Eliminating the Rating Agencies

Yes, I’m the same guy that wrote the series that culminated with In Defense of the Rating Agencies – V (summary, and hopefully final).  But I’ve heard enough unintelligent kvetching about the rating agencies, post Dodd-Frank.  You would think that some of them would realize there is something more fundamental going on here, but no, they don’t get the fact that the regulators have outsourced the credit risk function to the rating agencies, and that is the main factor driving the problem.  Okay, so let me give you a simple way to manage credit risk without having rating agencies, even if it is draconian.

Let’s go back to first principles.  As a wise British actuary said, “Risk premiums must be taken as earned, and never capitalized,” even so should regulatory accounting aim itself.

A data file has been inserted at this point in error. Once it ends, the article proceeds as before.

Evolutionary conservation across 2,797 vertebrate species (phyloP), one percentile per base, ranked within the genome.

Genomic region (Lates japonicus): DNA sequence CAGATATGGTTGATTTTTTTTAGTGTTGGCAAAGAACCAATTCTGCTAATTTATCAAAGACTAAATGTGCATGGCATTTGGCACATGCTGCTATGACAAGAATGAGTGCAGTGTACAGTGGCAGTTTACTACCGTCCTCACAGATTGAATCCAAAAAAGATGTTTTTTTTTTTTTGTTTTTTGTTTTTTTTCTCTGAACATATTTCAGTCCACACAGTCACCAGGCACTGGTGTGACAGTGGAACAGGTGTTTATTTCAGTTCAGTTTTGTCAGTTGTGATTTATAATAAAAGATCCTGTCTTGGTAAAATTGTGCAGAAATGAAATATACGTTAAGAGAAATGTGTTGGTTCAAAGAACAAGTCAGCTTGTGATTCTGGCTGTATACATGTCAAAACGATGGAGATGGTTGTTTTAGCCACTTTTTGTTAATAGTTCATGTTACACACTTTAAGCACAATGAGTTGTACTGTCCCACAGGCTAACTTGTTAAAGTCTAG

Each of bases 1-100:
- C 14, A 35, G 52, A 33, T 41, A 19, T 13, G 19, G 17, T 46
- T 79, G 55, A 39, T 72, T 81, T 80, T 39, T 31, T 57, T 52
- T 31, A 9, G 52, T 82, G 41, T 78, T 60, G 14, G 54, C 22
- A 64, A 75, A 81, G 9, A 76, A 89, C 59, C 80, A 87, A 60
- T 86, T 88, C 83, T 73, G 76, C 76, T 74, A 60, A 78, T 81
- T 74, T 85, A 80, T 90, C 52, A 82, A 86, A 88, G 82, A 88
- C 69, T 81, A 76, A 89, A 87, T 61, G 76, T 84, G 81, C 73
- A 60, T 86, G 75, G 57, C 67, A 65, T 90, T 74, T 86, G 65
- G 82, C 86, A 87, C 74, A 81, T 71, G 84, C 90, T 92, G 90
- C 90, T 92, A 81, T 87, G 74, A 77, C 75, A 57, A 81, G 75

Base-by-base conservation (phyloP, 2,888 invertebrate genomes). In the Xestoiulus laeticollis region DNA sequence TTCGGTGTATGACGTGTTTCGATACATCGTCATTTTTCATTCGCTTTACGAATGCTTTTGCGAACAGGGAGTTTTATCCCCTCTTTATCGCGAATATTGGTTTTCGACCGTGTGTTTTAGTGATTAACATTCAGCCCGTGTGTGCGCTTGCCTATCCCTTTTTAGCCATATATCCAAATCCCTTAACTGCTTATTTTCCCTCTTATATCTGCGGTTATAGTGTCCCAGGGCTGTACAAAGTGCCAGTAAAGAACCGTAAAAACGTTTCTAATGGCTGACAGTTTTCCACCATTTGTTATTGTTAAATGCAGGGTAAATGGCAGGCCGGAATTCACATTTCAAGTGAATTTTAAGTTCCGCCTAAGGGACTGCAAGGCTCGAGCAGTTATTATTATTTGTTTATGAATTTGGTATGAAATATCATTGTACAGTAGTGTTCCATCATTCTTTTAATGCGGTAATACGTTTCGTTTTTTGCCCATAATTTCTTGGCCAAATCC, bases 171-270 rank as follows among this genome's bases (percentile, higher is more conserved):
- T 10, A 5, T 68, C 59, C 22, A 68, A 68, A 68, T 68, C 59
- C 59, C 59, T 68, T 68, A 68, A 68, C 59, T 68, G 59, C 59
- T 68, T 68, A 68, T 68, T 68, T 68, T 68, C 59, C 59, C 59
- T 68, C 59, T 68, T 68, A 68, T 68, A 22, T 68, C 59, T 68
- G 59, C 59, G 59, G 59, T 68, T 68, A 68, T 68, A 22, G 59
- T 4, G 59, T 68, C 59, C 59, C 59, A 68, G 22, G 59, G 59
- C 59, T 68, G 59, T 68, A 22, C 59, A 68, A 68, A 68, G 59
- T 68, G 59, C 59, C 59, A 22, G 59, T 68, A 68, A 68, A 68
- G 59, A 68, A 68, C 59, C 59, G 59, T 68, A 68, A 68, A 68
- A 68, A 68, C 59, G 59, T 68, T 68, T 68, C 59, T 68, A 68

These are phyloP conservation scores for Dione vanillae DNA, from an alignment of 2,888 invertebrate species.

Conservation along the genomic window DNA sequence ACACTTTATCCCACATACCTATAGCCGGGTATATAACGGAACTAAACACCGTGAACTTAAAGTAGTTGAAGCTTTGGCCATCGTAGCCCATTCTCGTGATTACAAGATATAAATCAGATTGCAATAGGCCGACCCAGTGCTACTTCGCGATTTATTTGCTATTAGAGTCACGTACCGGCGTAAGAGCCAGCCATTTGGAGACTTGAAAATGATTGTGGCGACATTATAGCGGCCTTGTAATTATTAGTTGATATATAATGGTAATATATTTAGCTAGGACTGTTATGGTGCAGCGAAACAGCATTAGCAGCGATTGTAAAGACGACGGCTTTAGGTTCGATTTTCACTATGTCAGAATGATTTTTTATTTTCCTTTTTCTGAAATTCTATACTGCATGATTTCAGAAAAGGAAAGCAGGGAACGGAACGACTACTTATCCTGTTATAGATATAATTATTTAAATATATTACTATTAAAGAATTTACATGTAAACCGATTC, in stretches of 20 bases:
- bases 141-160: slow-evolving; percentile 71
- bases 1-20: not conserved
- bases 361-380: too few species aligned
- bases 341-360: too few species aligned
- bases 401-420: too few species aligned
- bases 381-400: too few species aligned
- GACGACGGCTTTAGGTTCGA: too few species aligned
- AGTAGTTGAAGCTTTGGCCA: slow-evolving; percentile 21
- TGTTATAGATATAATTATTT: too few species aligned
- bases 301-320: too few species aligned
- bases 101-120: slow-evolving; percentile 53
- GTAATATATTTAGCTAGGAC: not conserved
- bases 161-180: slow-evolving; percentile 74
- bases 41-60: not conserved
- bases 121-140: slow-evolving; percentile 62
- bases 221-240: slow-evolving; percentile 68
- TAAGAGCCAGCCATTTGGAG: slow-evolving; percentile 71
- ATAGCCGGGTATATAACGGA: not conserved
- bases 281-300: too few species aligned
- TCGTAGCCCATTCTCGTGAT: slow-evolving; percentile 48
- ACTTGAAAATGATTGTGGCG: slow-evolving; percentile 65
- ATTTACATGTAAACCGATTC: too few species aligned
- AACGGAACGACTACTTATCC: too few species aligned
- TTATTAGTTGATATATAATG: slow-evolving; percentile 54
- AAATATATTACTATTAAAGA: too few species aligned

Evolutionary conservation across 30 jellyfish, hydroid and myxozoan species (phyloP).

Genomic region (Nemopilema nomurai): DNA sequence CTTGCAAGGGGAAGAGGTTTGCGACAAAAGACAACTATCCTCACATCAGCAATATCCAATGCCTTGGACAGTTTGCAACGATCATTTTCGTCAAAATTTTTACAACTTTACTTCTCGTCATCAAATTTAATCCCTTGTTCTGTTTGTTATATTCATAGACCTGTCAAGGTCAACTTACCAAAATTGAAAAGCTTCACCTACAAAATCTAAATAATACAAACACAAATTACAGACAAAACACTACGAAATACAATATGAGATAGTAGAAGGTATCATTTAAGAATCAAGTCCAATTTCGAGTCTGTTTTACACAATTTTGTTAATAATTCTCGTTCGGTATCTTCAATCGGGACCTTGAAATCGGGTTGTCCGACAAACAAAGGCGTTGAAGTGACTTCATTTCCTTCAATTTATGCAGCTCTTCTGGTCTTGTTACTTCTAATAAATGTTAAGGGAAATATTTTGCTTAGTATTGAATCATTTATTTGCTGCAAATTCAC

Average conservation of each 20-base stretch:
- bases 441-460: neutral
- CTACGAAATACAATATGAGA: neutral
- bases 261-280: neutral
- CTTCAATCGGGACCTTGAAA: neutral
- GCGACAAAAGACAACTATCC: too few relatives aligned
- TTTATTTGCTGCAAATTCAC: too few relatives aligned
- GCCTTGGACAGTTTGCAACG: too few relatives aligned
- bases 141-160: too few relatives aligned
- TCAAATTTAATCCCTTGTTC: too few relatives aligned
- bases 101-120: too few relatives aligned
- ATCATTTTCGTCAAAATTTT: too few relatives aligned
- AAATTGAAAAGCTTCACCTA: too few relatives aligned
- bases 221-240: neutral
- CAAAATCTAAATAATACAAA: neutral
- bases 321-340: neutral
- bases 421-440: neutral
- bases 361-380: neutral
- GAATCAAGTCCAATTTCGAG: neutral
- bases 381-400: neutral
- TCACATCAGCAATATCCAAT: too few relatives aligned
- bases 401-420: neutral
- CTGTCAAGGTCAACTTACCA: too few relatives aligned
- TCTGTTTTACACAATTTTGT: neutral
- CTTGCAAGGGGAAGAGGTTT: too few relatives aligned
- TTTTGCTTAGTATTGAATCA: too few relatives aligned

In general, earning Treasury rates is a reliable benchmark for an insurance company.  Match assets and liabilities, and never assume that you can earn more than Treasury yields.

But what if we turned that into a regulation?  Take every fixed income instrument, and chop it in two.  Take the bond, and calculate the price as if it had a Treasury coupon.  Then take the difference between that price and the actual price, and put it up as required capital.

I can hear the screams already.  “Bring back the rating agencies!”  But my proposal would eliminate the rating agencies.  All yields above treasury yields are speculative, and should be reserved against loss.  If the whole industry were forced to do this, the main effect would be to raise the costs of financial services.  It would be a level playing field.  Insurance premiums would rise, and banks would charge for checking accounts.

Such a proposal, if adopted, would simplify life for regulators, reduce risk for most financial companies, and lead to higher costs for consumers.  That’s why it will not be adopted, easy as it would be to use.